Sasi, a Kattunaicker tribal member from the neighbouring Coonoor agrees that this practice is common amongst their honey gatherers too.
Masanan smiled, “We live and let live.”
Keeping the buzz alive
We stood there watching in amazement as hundreds of bees buzzed around him and he did not swat even one, “Normally, one or two bees will sting us, but if he hit them, hundreds will swarm us recognizing the smell of the dead bee. So, while you watch, make sure you do not kill even a single bee,” he warns, taking out the honey, undeterred by the (literal) buzz around him.
But not every tradition has survived time. Masanan, for instance, uses his beedi (native cigar) to smoke out the beehive we found. He was able to save the brood of the hive in the tree cavity, but in the tree branches, it sometimes becomes impossible to cut the honey without striking the brood. “Unlike petti then (box honey) apiculture, we cannot always tap just the honey,” he said.
Justin Raj, a beekeeping expert with conservation NGO Keystone Foundation, tells us that most tribes in Nilgiris traditionally follow a sustainable method of honey harvesting. “Our job is to ensure that they stick to these sustainable and clean practices through training workshops,” he said. “First, we request them not to touch or attack the queen cell. And as is their traditional practice, if there find seven combs, we ask them to harvest only three. We also request them to take out just the honey part (wherever possible) and leave the brood with the larvae intact. Lastly, we ask them to wait for over six months to gather mature honey with less water content and less damage to the bees.”
Be it apiculture or wild honey harvesting, Keystone Foundation insists that the honey gatherers they work with follow sustainable honey harvesting practices and their products are given a better market price for following sustainable methods.
Bharath Kumar Merugu, Project Lead, Just Change works with over 175 Kattunayakar honey gatherers through a tribal union called ‘Thenkootam’ (then – honey, kootam – crowd) under the umbrella of Adivasi Munetra Sangam. “We think it is important to support sustainable non-timber produce like honey and coffee. This will ensure that our tribal people turn protectors of the forest even while guaranteeing them a reliable livelihood option. The price of the honey is fixed by the tribal union themselves, we merely help them reach a better market.”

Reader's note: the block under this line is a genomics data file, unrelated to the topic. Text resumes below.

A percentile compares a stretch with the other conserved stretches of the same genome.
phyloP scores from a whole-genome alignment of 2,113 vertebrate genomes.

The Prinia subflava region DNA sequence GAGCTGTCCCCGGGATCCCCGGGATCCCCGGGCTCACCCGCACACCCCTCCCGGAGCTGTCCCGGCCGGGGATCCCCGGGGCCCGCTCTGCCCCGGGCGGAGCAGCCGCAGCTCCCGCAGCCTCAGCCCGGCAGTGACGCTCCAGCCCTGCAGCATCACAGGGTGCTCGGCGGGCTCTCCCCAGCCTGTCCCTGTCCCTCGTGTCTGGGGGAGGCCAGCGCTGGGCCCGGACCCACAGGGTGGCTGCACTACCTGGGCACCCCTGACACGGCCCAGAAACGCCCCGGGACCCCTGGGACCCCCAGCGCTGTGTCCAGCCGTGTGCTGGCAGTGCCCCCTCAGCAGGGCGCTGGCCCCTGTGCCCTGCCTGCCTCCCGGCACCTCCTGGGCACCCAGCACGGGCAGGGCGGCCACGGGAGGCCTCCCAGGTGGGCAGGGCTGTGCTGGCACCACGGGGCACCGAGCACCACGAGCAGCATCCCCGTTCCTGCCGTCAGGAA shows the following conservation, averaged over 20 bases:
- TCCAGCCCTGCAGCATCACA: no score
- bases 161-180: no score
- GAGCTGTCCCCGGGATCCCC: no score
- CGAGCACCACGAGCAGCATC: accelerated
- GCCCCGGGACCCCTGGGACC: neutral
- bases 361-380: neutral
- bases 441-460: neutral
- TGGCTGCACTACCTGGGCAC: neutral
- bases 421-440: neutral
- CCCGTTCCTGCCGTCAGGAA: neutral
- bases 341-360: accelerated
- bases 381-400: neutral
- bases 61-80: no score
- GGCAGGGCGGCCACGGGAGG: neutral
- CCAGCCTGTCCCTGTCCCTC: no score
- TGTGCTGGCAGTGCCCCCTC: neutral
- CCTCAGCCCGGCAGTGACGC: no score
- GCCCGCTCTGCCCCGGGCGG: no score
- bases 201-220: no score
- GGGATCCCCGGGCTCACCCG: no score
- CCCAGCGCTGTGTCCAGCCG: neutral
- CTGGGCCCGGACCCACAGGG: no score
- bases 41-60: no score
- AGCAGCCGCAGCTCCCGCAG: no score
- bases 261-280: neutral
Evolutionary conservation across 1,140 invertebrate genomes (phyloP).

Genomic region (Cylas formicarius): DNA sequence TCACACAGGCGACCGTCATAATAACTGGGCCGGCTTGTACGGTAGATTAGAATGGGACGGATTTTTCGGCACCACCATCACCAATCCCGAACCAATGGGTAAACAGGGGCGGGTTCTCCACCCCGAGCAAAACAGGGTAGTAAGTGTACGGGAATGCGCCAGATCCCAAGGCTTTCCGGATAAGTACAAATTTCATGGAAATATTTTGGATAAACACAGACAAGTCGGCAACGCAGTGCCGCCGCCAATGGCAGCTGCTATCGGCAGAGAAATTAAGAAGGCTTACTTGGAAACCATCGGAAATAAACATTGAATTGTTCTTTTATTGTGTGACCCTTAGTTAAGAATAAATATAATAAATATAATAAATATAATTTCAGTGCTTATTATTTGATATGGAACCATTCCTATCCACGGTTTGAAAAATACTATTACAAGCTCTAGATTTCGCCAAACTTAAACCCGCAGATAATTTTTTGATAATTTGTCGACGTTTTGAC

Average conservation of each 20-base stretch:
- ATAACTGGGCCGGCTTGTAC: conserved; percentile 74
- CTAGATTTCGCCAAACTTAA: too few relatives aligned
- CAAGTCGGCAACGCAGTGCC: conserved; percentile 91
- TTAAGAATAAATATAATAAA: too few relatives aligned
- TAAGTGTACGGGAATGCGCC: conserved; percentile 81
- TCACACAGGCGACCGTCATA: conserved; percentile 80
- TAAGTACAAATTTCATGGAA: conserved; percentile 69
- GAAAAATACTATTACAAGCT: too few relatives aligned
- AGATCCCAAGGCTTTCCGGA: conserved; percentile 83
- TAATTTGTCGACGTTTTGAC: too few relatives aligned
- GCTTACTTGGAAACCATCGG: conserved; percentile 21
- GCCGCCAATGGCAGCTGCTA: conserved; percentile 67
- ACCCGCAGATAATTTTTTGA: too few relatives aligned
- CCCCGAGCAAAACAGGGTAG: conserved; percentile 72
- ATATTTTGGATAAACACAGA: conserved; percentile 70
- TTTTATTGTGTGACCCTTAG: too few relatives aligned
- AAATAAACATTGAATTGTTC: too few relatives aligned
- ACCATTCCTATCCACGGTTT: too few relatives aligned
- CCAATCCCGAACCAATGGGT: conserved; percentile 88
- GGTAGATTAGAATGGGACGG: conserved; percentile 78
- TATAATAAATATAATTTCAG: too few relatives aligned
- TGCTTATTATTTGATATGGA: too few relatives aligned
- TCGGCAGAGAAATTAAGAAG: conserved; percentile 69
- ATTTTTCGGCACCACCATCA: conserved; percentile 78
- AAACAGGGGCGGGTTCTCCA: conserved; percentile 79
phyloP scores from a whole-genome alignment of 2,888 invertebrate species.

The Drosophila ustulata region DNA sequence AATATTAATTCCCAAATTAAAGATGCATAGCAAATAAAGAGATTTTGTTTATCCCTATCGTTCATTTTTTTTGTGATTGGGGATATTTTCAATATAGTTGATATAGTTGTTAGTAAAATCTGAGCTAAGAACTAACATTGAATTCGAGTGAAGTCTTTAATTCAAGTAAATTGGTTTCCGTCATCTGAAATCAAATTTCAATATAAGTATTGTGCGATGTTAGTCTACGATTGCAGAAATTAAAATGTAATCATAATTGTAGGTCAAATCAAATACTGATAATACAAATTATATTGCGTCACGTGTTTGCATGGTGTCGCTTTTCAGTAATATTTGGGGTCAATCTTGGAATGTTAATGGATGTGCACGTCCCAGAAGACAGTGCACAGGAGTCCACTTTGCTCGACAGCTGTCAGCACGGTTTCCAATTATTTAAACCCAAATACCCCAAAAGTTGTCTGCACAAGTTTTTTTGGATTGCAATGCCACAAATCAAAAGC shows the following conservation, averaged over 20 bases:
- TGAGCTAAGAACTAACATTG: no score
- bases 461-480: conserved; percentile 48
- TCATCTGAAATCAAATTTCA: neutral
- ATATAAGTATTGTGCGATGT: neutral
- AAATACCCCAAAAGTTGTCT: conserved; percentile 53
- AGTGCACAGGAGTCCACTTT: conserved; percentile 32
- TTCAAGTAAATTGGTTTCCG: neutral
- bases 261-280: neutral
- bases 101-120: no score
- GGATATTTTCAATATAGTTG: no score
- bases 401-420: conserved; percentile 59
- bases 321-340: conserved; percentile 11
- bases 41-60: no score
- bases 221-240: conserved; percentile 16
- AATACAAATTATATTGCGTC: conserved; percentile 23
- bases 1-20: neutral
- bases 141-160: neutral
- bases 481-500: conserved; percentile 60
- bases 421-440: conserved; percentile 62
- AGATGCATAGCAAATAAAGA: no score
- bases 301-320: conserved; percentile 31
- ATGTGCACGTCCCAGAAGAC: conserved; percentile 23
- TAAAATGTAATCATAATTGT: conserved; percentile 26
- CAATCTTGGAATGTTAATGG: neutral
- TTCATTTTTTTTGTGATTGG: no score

Ecologist Godwin Vasanth Bosco agrees that it is crucial to include the indigenous tribes instead of keeping them out of the forests and even perhaps use their traditional expertise to conserve the wild bees in the Nilgiris. He opines that it is equally important to educate farmers in the biosphere to stay off harmful pesticides that could directly impact the bee population. Several villagers of the Athakarai Village in Nilgiris district we spoke to also confirmed that swarms of bees die after visiting pesticide-ridden jasmine farms in the region.
In India, conservation has primarily focused on introducing the European species Apis mellifera, renowned for easy domestication and high yield of honey. But studies show that this has had an adverse impact on the native rock (A. dorsata) and hive bees (A. cerana indica) as they compete for food. This loss of bee diversity could directly impact the plants dependent on it for pollination.
Hariprasad, Professor – Agri-entomology, Annamalai University informs us that the European bee, which is the most domesticated in the world is also easily disease-prone. He says, “Of the five prominent bee species in India, the rock bees or A. dorsata species are the major honey yielders. But they cannot be domesticated. The Dammer bee (Melipona irridipennis) on the other hand is good for cross-pollination even though the honey yield is less.” It is therefore important to find the middle ground between sustainability and utility.
Hariprasad suggests that improving the local food source by making it pesticide-free could play a major role in conserving bees and biodiversity of the region. He also suggests that initiatives like providing mountaineering kits for personal safety and training on sustainable production of value-added products from beeswax and pollen could help the tribals gain more profit and enable them to become part of the solution.
Mudhan, an Irula tribe member from Masinagudi suggests it will be good if traditional honey gatherers like them are given training in apiculture, where they could breed indigenous bees throughout the year.
He added, “Irrespective of the jobs we do, in the summer, we would always want to go back to the cliffs. Our lives and culture are always intertwined with these bees.”
First published by Mongabay on 23 March 2020.